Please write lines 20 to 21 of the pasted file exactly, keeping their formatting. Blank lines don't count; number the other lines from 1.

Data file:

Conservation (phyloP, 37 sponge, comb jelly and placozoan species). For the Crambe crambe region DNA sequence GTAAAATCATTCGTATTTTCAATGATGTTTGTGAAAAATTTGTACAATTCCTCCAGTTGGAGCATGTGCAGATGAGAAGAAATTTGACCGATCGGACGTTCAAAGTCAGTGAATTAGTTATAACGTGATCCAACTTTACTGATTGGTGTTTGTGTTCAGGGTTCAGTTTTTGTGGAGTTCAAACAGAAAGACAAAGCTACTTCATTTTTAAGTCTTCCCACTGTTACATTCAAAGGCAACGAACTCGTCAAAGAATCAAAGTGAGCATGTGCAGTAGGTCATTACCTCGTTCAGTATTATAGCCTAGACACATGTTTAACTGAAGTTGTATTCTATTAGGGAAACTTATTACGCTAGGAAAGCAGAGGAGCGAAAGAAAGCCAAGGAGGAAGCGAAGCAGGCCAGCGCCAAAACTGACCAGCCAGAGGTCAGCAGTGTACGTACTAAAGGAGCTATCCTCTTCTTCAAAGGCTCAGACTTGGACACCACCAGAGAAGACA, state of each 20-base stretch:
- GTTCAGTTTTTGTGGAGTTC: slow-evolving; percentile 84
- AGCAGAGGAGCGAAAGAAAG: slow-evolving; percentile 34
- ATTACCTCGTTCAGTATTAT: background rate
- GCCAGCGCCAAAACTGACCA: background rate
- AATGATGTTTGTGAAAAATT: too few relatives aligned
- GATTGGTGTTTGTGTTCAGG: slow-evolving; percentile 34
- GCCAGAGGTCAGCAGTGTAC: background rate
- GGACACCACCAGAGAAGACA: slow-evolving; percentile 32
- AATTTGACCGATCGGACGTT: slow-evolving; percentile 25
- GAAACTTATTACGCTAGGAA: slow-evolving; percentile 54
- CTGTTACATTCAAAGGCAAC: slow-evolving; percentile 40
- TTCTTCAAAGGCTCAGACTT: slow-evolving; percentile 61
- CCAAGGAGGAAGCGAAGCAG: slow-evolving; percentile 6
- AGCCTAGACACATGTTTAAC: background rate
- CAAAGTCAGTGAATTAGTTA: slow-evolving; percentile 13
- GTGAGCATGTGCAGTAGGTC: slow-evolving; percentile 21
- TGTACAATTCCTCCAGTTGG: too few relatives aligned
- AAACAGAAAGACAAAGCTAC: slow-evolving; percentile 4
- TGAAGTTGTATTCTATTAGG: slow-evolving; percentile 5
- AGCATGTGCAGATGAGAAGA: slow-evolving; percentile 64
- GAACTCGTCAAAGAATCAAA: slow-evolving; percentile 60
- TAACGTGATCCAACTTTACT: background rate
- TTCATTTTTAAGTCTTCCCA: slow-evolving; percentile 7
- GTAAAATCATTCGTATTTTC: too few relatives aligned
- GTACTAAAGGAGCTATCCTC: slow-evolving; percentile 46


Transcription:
- TGAAGTTGTATTCTATTAGG: slow-evolving; percentile 5
- AGCATGTGCAGATGAGAAGA: slow-evolving; percentile 64